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The Doctor Will See You Now – Via Your Smartphone

The Doctor Will See You Now – Via Your Smartphone

Imagine that you had an appendectomy a week ago. Things had been going well until today. Now your incision site is swollen, red, and tender. It might be infected. Do you wait until your post-operative appointment next week? Or do you go straight to the ER?

Patients are coming to us saying, ‘Why can’t I use my phone? I can use it to bank, shop, communicate with everyone else in my life. Why can’t I use it to communicate with my provider?’

It is a question that many of Dr. Heather Evans’ patients have grappled with. Patients would often email photographs of their incision sites to Evans, a UW Associate Professor of Surgery. “While many showed signed of normal healing, some of these actually looked quite concerning,” she said. “One starts to wonder if there was anything we could have done before the wound got to that point.”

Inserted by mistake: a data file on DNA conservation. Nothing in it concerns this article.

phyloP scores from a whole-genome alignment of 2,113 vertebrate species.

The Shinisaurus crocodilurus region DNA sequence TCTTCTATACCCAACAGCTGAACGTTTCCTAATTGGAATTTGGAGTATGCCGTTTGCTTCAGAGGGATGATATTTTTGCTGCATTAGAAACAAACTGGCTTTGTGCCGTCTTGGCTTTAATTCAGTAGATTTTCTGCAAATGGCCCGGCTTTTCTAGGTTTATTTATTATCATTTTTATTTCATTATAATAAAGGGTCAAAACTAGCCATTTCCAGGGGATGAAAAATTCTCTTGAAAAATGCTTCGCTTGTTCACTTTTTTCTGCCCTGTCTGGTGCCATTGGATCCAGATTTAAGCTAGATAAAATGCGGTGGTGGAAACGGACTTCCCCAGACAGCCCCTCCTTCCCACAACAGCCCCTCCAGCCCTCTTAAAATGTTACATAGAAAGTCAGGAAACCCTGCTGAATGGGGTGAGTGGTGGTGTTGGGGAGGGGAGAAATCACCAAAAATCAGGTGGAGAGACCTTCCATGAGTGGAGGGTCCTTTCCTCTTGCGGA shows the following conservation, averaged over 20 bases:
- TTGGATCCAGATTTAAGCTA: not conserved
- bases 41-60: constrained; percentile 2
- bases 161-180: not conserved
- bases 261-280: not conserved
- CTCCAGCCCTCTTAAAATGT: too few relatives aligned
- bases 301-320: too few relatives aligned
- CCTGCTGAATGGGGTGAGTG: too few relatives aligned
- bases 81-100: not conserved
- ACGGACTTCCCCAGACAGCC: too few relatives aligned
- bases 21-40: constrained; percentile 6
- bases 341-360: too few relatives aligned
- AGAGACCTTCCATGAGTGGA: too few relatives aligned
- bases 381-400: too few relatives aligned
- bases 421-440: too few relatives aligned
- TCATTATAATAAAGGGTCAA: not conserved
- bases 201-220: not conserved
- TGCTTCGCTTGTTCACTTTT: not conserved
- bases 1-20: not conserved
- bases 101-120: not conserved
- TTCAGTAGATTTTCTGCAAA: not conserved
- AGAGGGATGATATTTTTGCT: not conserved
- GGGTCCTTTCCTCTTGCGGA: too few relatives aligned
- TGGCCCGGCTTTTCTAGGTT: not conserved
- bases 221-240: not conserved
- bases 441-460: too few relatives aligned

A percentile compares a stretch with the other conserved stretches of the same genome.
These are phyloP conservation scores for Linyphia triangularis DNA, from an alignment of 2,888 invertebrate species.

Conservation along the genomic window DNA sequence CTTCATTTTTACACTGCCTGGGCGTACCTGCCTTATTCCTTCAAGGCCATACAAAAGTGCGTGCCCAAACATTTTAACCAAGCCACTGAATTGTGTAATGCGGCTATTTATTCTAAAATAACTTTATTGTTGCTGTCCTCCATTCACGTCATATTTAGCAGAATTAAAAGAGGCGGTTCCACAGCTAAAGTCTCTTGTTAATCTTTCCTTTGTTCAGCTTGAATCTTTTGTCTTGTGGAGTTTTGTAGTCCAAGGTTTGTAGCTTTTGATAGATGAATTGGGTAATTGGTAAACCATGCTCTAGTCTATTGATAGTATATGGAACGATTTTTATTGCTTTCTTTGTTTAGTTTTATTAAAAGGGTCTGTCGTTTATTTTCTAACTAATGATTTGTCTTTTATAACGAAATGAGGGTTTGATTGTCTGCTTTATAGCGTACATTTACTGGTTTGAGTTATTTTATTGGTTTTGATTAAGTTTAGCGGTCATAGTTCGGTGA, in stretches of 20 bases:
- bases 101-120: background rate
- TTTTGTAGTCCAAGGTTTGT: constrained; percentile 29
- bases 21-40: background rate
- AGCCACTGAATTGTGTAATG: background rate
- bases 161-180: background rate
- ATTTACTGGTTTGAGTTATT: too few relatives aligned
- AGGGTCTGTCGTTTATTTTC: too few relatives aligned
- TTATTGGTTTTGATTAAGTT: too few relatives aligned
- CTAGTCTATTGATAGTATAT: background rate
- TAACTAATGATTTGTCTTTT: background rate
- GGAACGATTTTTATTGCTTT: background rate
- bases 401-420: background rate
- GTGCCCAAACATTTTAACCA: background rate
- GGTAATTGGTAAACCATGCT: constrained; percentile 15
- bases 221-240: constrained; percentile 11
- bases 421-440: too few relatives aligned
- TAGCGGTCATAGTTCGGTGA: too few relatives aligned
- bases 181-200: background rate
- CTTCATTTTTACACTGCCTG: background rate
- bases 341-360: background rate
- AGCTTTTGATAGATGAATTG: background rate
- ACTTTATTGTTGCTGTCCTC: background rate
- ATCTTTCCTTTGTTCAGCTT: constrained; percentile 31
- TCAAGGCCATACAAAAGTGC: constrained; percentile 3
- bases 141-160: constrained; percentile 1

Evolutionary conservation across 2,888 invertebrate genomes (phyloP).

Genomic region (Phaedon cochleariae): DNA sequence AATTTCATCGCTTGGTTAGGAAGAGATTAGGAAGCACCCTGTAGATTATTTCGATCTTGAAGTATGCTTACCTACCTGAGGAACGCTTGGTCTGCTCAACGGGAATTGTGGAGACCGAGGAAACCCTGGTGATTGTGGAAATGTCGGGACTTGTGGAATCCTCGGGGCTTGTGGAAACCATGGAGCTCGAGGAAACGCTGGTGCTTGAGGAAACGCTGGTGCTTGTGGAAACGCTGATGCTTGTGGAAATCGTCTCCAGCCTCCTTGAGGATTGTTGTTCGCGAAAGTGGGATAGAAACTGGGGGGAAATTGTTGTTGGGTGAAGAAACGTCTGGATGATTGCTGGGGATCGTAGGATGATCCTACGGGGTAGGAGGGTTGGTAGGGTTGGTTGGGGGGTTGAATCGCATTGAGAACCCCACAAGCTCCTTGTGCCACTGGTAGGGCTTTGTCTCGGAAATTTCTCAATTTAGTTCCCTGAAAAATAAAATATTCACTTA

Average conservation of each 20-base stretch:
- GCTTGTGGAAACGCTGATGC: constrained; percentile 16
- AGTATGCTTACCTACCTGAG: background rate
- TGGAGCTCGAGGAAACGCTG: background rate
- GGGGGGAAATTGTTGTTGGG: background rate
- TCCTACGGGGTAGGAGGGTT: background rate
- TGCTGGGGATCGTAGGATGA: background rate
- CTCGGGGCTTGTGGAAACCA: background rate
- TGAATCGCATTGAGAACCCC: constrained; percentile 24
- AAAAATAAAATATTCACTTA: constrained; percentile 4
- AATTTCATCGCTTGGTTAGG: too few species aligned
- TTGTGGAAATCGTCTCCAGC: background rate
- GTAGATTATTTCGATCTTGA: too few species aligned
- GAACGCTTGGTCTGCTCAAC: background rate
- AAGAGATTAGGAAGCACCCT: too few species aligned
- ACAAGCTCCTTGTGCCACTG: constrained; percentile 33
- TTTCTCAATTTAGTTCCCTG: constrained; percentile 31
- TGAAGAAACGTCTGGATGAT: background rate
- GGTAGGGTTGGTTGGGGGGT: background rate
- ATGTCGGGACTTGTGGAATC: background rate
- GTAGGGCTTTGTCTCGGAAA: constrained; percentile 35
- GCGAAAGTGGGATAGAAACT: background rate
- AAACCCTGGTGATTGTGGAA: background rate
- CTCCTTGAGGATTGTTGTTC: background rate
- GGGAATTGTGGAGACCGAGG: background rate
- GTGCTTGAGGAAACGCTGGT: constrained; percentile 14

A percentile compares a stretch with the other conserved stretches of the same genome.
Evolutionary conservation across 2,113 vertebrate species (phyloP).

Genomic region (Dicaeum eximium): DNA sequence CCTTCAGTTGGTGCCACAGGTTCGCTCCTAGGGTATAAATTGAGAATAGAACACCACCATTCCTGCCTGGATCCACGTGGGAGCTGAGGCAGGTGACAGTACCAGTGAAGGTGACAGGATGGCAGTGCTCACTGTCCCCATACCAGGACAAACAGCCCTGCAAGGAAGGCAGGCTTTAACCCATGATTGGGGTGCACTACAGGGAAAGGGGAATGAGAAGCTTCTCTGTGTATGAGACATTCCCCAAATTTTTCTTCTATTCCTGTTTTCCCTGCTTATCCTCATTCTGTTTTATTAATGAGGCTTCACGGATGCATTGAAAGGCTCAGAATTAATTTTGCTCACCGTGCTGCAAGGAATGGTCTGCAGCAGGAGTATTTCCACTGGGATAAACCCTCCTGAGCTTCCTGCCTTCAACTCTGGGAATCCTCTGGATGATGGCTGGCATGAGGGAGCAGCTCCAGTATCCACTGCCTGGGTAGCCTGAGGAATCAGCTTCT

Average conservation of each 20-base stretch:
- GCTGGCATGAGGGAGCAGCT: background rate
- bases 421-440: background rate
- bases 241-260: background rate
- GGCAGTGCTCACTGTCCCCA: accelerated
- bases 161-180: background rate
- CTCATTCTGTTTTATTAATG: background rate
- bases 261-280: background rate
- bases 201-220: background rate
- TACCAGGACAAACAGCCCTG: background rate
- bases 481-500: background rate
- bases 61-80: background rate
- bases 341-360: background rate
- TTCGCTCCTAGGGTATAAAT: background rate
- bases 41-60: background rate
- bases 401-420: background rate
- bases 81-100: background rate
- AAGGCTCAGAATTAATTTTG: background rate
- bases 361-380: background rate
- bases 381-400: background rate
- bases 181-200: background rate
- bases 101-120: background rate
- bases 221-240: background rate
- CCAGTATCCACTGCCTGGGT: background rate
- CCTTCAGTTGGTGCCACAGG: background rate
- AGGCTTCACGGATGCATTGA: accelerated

That question led to the development of mPOWEr, an app that enables patients to share photos, symptoms, and concerns about possible infections directly with health care providers using their own mobile device or computer.

mPOWEr, which stands for Mobile Post-Operative Wound Evaluator, also has a patient management dashboard for providers. Via this dashboard, providers can monitor patients’ wounds and communicate directly through the secure app.

With mPOWEr, users can track symptoms of infection, monitor incisions with photos, and communicate with surgical teams.

With mPOWEr, users can track symptoms of infection, monitor incisions with photos, and communicate with surgical teams.

Up to 30 percent of patients who undergo surgery have post-operative surgical site infections, and many of those infections happen between the hospital and the standard two-week post-op visit. Evans thought there had to be a better way to communicate with patients once they left the hospital.